Security researchers monitoring cybercriminals tied to the 2009 Aurora attacks said the group is demonstrating...
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strong skills and sophistication, using a flurry of zero-day vulnerabilities in 2011 and at least four zero-day flaws over the last few months.
These guys are persistent, they're constant and any of these organizations are potentially vulnerable.
Eric Chien, senior technical director, Symantec Security Response.
The group's primary target appears to be U.S. defense contractors and their partners in the supply chain, including manufacturers of electronic or mechanical components.
Symantec issued a research paper Friday analyzing the group's apparent increased use of zero-day flaws and a new targeted attack technique. The group, which relied on spear phishing attacks to infect employee computers, has also introduced a "watering hole" style attack, targeting website vulnerabilities in sites often visited by the targeted organization's employees. Similar to a drive-by attack, the cybercriminals wait for a victim to visit the compromised website and scan the victim's computer for vulnerabilities.
"The group seemingly has an unlimited supply of zero-day vulnerabilities," said Symantec, which calls the attacks the Elderwood Project, based on the exploit source code used in the attacks. "The vulnerabilities are used as needed, often within close succession of each other if exposure of the currently used vulnerability is imminent."
Symantec said the group used approximately eight zero-day flaws in 2011. In 2012 the group appears to be continuing its targeted attacks. Since April, two flash player zero-day flaws were used in attacks as well as an Internet Explorer zero-day and a zero-day in the Microsoft XML Core Services. The flaws have since been patched.
The Operation Aurora attacks were uncovered in December 2009. Google and dozens of other companies were victims of a cyberattack believed to have originated in China. The attackers appear to be interested in a wide range of targets, including human rights groups. Victims were infected with the Hydraq Trojan, which was delivered using an Internet Explorer vulnerability. It opened a backdoor on victim's machines, ultimately letting attackers leapfrog onto the corporate network.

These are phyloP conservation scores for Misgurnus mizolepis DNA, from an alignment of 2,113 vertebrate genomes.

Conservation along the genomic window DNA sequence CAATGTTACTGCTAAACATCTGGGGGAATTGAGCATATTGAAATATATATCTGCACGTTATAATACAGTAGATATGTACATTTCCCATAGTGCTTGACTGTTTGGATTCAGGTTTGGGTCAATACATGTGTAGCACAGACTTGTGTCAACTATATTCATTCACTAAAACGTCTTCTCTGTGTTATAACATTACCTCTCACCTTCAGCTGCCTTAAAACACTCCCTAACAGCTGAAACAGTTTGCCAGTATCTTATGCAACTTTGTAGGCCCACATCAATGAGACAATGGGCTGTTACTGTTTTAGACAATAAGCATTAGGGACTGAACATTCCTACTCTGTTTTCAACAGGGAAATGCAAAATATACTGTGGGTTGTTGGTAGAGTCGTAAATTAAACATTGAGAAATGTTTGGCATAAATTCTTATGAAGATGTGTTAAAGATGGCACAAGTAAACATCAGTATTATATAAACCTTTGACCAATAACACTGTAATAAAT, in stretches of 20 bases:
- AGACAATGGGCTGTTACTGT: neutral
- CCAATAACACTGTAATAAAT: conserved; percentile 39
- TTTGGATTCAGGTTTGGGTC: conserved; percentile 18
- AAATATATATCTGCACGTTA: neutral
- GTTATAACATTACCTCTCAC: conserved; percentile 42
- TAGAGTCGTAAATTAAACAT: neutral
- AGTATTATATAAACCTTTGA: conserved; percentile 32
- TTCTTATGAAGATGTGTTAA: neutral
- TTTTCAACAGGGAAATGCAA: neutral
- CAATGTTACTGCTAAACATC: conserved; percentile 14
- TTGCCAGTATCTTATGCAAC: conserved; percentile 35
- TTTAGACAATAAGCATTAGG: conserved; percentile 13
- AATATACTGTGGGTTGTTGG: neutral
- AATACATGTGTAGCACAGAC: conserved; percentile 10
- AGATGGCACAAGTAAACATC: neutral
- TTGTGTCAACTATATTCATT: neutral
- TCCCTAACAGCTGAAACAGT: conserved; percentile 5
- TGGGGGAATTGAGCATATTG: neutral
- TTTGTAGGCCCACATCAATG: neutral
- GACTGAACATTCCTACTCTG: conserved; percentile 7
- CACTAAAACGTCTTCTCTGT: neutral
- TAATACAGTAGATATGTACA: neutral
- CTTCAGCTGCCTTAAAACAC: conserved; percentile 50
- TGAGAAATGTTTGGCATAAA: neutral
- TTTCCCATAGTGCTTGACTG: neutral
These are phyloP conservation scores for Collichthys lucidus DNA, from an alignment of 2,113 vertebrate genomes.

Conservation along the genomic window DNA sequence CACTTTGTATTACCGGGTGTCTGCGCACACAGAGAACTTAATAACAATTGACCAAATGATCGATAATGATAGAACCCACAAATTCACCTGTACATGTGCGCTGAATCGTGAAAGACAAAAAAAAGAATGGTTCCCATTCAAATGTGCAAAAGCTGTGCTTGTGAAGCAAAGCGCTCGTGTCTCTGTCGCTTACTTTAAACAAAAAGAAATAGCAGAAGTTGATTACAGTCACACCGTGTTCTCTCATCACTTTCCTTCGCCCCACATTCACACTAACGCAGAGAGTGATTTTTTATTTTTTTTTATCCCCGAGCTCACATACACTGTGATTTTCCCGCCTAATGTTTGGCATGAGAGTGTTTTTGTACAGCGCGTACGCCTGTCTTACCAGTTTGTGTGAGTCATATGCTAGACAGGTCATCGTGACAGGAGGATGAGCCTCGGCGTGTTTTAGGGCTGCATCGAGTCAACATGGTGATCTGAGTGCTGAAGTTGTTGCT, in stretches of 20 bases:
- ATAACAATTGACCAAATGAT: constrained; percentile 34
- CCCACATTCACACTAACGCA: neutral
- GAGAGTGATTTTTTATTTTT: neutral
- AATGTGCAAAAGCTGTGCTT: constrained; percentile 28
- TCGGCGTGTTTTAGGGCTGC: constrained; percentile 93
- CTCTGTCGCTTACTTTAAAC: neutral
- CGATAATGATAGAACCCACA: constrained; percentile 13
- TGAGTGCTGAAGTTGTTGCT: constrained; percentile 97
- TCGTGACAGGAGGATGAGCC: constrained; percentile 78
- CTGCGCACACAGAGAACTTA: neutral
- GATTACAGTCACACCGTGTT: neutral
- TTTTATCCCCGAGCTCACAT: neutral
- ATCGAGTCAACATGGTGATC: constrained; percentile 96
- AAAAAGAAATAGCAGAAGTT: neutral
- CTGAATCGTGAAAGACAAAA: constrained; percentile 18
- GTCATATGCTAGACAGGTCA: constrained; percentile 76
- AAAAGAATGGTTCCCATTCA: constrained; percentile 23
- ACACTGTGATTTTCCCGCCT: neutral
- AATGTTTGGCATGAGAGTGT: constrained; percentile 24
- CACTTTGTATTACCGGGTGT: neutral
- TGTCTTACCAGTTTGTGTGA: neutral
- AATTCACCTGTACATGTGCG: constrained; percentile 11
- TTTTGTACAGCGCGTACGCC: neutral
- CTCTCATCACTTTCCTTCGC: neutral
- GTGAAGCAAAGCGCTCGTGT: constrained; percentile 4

Despite a number of security firms closely monitoring the group's activities, detecting an attack may be difficult, said Eric Chien, senior technical director for Symantec Security Response. Chien said the group is constantly changing its malicious binaries and command and control infrastructure and adding new exploits. The group works in waves, actively attacking their targets over a three month period, then going dark for several months.
"U.S. organizations are definitely predominant in the statistics, but we definitely are seeing them all over the world," Chien said. "These guys are persistent, they're constant and any of these organizations are potentially vulnerable."
Listen to the interview
Eric Chien, senior technical director for Symantec Security Response explains that the group behind the campaign are using a number of zero-day exploits and a new drive-by attack technique.
Chien said Symantec researchers detected some Hydraq code used in binaries recovered in 2011 and 2012 attacks. The packer or outer obfuscation later of the malicious code is being reused, enabling antivirus and other security technologies to be effective in detecting the Trojan, he said.
The use of zero-day flaws displays a high level of skill and funding, Chien said.
"They definitely have an infrastructure where there are people making the tools and operators essentially using those tools to help conduct their attacks," he said. "We don't see any evidence that this is a classic cybercrime gang. Clearly they are after intellectual property like design documents, source code if you are a software company, business intelligence like contracts and merger and acquisition documents."
Symantec is warning defense sector manufacturers to expect a new round of attacks in 2013. The group will also target any business partner connected to the manufacturer, including subsidiaries, business partners and associated companies, Symantec said.
Spear phishing continues to be a common way for the group to carry out attacks, but the watering hole technique frequency is increasing, Symantec said in its paper, The Elderwood Project (pdf). The technique was first detected by RSA researchers in July. Website weaknesses are common and not difficult to detect and exploit, enabling attackers to inject attack code into an iFrame and wait for victims to visit the legitimate site.
"The attackers may compromise a website months before they actually use it in an attack," the Symantec researchers said. "Once compromised, the attackers periodically connect to the website to ensure that they still have access."